Scientists studying a distant “hell planet” where clouds rain lava, the oceans are molten and the core is filled with diamonds have found that the nightmarish planet wasn’t always so bad; but it became infernally hot after being yanked closer to its sun.
The planet, classified as 55 Cancri e, is nicknamed “Janssen” after Zacharias Janssen, a Dutch spectacle-maker who is dubiously attributed with the invention of the first optical telescope. The a rocky world, 40 light-years away from us, orbits its star Copernicus 70 times closer than Earth orbits the sun — meaning one of its years lasts just 18 hours.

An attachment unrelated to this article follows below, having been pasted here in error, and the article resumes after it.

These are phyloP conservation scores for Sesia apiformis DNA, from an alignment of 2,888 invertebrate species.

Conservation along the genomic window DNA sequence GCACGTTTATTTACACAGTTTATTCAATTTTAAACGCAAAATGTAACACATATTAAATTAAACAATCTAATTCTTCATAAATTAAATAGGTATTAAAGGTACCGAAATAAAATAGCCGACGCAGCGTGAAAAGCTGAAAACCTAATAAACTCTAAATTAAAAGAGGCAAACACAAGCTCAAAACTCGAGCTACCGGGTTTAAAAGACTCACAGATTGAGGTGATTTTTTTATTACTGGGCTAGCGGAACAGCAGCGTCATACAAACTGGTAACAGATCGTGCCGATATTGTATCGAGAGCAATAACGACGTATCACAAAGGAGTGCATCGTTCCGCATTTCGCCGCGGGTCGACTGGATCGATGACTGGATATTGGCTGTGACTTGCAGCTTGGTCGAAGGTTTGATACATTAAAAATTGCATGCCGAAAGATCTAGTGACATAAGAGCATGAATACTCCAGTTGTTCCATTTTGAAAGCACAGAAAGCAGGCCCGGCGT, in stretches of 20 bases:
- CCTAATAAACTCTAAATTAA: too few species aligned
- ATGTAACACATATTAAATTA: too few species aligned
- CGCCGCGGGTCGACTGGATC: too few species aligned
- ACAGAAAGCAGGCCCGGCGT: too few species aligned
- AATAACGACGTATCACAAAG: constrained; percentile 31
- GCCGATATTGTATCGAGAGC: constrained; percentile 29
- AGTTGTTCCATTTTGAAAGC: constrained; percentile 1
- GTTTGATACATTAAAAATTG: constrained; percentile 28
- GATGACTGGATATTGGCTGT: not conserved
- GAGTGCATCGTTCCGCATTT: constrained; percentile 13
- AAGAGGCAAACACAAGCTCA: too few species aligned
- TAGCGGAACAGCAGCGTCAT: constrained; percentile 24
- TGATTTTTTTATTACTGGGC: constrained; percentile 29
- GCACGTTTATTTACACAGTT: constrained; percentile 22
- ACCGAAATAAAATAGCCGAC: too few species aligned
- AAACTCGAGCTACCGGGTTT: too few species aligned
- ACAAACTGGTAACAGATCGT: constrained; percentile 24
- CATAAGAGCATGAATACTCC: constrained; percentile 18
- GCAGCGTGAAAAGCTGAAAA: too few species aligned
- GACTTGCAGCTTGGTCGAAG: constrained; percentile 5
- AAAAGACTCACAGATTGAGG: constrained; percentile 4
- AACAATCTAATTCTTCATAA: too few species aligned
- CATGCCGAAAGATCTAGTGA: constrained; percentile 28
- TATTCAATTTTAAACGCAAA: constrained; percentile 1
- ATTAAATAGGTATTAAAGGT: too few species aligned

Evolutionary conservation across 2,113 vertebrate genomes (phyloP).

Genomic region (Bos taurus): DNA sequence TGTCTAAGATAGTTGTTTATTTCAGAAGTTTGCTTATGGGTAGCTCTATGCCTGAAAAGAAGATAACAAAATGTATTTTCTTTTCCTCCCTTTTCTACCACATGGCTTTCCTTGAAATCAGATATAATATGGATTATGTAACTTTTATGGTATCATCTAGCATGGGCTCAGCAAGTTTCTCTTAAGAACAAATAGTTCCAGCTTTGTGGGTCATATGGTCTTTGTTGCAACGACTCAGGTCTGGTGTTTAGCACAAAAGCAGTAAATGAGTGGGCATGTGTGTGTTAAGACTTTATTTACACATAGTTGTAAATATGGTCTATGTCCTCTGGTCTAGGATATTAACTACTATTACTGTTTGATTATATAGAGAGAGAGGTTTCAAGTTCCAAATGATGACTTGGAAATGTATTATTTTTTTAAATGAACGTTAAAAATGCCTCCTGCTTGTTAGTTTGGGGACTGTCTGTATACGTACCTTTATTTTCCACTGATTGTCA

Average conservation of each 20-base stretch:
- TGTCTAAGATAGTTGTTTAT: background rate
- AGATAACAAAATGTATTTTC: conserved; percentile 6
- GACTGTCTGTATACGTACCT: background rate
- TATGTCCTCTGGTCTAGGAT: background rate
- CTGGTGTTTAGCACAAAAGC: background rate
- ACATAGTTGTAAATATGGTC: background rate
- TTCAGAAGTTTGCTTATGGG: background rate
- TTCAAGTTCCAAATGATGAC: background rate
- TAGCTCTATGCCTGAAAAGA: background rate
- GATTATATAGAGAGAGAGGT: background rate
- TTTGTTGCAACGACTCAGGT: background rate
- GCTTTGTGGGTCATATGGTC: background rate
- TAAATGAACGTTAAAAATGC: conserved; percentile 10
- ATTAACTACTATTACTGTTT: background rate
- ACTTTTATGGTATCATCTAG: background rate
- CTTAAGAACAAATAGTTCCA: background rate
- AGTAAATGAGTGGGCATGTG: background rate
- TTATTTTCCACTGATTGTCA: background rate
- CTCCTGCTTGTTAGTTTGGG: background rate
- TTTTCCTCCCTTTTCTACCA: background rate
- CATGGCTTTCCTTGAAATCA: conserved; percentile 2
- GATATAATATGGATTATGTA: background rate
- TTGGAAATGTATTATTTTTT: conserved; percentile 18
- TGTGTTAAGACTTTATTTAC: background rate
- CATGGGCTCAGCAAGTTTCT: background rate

But Janssen may not have always been this way, a new orbital analysis published Dec. 8 in the journal Nature Astronomy (opens in new tab) revealed. The planet orbits Copernicus, itself part of a binary pair with a red dwarf star, alongside four other planets; and while it was always hot, the planet may have only gained its hellish conditions after being reeled in toward its star’s equator following shifts in the gravity felt from Copernicus, the red dwarf and Janssen’s sister planets.
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